“We’ll know for the first time,
If we’re evil or divine.”
The Last In Line
I am the last of my line. Strictly speaking, that is not entirely true. My brother and I are the last of our line. He and I are both unmarried and childless, and not likely to correct that deficiency. My sister has children and grandchildren. But they, of course, don’t carry the name. Nor do I expect they feel much connection to their mother’s maiden name or who held it beyond their aunt, uncle and grandmother. When my brother and I meet our end, so will the last of our name, and that particular line on the family tree.
I have no desire for immortality, in the purest definition of the word. Why would anyone want to actually live forever? Sure, it would be cool to be around for the next great re-interpretation of rock and roll, if space tourism ever becomes economically viable, or if the Republicans stop denying climate change. But I don’t have that kind of retirement funds and I don’t care to work, literally, forever. Similarly, I can’t fathom those whose desire for immortality manifests itself in that impure definition—fear of death. It’s not as though I’m anxious to die anytime soon, or that I would be ok with a painful and/or frightful death. But people die, the world keeps spinning, and life goes on.
It is in that respect, the life going on, that I am jealous of my sister. She knows her life will go on forever in her children and grandchildren. The only real immortality lies with those who will remember you when you are gone. And if no one will remember you after you die, or worse, if no one wants to remember you, then you don’t just die. It’s as if you were never even here.
I know a great deal about Mom’s life: from her childhood pets that her mother didn’t like in the house, to her first husband who spirited her, and his mistress, off to live in Rome within weeks of their wedding, to how my father was so unlike her first husband in that when my father said he was going out for smokes, he invariably came back in the normal amount of time it should take one to get smokes, rather than ending up across state lines in jail. I know so much about my mother’s life for one particular reason. I asked. I know almost nothing of my father’s life for one reason. He never gave me any reason to want to ask. And that, I regret.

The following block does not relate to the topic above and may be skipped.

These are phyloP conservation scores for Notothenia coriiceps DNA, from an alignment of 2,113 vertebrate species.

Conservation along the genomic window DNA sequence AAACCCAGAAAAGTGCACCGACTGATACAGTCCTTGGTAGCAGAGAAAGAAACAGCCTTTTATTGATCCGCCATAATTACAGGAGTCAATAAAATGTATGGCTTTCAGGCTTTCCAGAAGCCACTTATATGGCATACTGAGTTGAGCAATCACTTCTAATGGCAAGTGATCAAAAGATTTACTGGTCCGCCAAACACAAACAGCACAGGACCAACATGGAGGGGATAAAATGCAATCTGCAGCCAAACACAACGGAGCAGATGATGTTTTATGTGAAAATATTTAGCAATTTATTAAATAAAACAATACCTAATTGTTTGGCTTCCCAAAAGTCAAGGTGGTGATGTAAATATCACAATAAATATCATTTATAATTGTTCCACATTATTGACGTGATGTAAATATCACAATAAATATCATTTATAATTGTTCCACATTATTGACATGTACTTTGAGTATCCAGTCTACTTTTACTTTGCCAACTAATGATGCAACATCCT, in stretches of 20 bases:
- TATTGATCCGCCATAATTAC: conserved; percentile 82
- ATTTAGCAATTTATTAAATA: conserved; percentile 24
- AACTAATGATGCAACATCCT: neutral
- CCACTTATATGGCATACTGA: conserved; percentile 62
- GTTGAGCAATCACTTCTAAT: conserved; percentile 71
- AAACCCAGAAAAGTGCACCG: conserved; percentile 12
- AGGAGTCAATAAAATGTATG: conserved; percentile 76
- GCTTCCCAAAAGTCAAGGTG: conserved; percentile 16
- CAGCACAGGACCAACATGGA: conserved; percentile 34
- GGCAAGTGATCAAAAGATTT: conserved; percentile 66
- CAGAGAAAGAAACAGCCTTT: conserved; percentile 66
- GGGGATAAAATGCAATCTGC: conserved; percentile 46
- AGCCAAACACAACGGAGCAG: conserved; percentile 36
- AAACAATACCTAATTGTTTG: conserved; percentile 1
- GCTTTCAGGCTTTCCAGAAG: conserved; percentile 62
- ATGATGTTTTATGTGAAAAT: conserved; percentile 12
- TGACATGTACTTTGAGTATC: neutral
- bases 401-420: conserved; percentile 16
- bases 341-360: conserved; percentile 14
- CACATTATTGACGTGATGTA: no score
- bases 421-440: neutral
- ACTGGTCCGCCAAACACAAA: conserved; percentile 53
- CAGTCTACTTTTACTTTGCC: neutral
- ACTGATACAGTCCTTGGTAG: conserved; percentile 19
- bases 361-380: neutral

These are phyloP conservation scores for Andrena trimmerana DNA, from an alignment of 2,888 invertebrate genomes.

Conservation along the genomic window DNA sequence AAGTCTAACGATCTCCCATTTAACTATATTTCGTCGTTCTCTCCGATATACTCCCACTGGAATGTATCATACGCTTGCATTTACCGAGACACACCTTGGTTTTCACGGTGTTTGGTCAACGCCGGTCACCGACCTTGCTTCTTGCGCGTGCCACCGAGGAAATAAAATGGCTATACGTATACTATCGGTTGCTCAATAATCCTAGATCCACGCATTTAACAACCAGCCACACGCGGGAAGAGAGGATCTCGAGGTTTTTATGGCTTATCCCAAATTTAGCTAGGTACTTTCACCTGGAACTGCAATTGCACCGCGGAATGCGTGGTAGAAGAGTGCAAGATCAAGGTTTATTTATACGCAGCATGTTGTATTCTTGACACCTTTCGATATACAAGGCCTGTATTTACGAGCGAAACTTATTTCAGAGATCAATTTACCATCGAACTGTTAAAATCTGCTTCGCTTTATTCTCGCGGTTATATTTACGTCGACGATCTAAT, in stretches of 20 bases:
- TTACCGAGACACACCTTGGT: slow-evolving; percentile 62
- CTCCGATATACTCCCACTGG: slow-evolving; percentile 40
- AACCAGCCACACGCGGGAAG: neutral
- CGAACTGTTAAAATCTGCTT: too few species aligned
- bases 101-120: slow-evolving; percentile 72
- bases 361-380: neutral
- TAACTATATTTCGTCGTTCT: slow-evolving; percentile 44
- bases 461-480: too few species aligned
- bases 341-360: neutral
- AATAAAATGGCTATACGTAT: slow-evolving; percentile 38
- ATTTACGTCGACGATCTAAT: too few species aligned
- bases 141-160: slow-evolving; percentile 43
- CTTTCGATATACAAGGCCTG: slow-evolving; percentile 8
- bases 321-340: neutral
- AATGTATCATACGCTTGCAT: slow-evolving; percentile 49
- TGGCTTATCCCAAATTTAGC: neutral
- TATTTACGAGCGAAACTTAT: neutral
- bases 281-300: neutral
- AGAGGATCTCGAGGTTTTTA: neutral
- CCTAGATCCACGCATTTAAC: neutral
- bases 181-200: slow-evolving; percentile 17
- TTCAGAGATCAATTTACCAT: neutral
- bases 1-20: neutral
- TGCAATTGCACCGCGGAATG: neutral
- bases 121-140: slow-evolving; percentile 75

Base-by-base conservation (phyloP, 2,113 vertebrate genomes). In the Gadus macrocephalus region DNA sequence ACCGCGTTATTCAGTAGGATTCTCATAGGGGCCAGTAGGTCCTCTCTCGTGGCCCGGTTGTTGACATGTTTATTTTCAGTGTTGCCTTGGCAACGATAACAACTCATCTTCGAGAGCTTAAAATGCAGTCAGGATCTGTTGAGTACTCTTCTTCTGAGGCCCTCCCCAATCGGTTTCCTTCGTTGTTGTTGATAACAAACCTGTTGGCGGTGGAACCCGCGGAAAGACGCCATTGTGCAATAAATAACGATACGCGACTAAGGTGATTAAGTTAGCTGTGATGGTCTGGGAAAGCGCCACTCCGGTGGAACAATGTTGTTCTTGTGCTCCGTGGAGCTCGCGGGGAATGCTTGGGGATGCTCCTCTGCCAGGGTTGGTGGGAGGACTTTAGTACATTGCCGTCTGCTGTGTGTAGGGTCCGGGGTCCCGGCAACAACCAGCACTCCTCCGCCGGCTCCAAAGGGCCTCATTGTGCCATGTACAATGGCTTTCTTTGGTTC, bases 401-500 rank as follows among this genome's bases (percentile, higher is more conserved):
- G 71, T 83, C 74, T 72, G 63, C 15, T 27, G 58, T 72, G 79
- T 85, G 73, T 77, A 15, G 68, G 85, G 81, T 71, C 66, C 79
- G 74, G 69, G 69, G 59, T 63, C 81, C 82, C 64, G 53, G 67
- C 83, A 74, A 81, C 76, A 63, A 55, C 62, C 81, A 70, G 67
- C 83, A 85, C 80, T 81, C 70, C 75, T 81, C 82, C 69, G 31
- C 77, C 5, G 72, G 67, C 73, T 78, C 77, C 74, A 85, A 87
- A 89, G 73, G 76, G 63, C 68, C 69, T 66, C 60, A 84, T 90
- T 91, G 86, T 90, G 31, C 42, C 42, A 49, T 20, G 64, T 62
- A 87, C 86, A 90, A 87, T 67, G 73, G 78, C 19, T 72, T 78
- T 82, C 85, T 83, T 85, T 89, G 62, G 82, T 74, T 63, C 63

It wasn’t until after his death that I started to want to know, to ask. But there were few to ask, and certainly not Dad. The grave is silent. Even in life, though, he was only slightly more forthcoming than the grave. Few, if anyone, ever really knew him. Many who knew him didn’t like him very much. Myself included. Some hated him.
My father buried his own father in an unmarked grave. My grandfather’s worldly possessions at the time of his death amounted to a total of $7.23 in assorted cash and coin, a check for $7.76, a couple of rings, a tie clasp, a billfold, a change purse and personal papers. He died alone and was found only when someone smelled the decaying corpse in his rented room.
I’m not saying that will happen to me, but I’m also sure it’s not completely outside the realm of possibility. I’m nearly 50, and given the hearty, immigrant, dirt-farmer ancestors from which I sprang, I’ll likely live to be close to 100, barring a bus accident. Who’ll be there in 50 years, except my dog and the inevitable 12 cats, to mourn my passing? To remember my life? To see my mortal remains laid to rest in the manner I would wish? To inherit and cherish my favorite books, my grandmother’s rings and linens, my journals and the makeshift scrap-book/diary that I started to write down my own poems in when I was 11?
If I don’t tell the world that I was here, the day will surely come when the world will never know I was here. Just as surely as the world has already largely forgotten that my father and his father were ever here. Maybe I’m giving my ancestors and myself too much credit. Maybe the world doesn’t give a rat’s ass that I ever existed. Or that my grandfather, in his unmarked grave, ever existed. By all accounts, he was an asshole.
But I give a rat’s ass. No life should be so inconsequential as to end in an unmarked, unmourned, grave. Good man or bad man. Drunkard or teetotaler. Doting daddy or absent sperm donor. Evil or divine.
I am the last in line left to tell their stories, and through them, my own.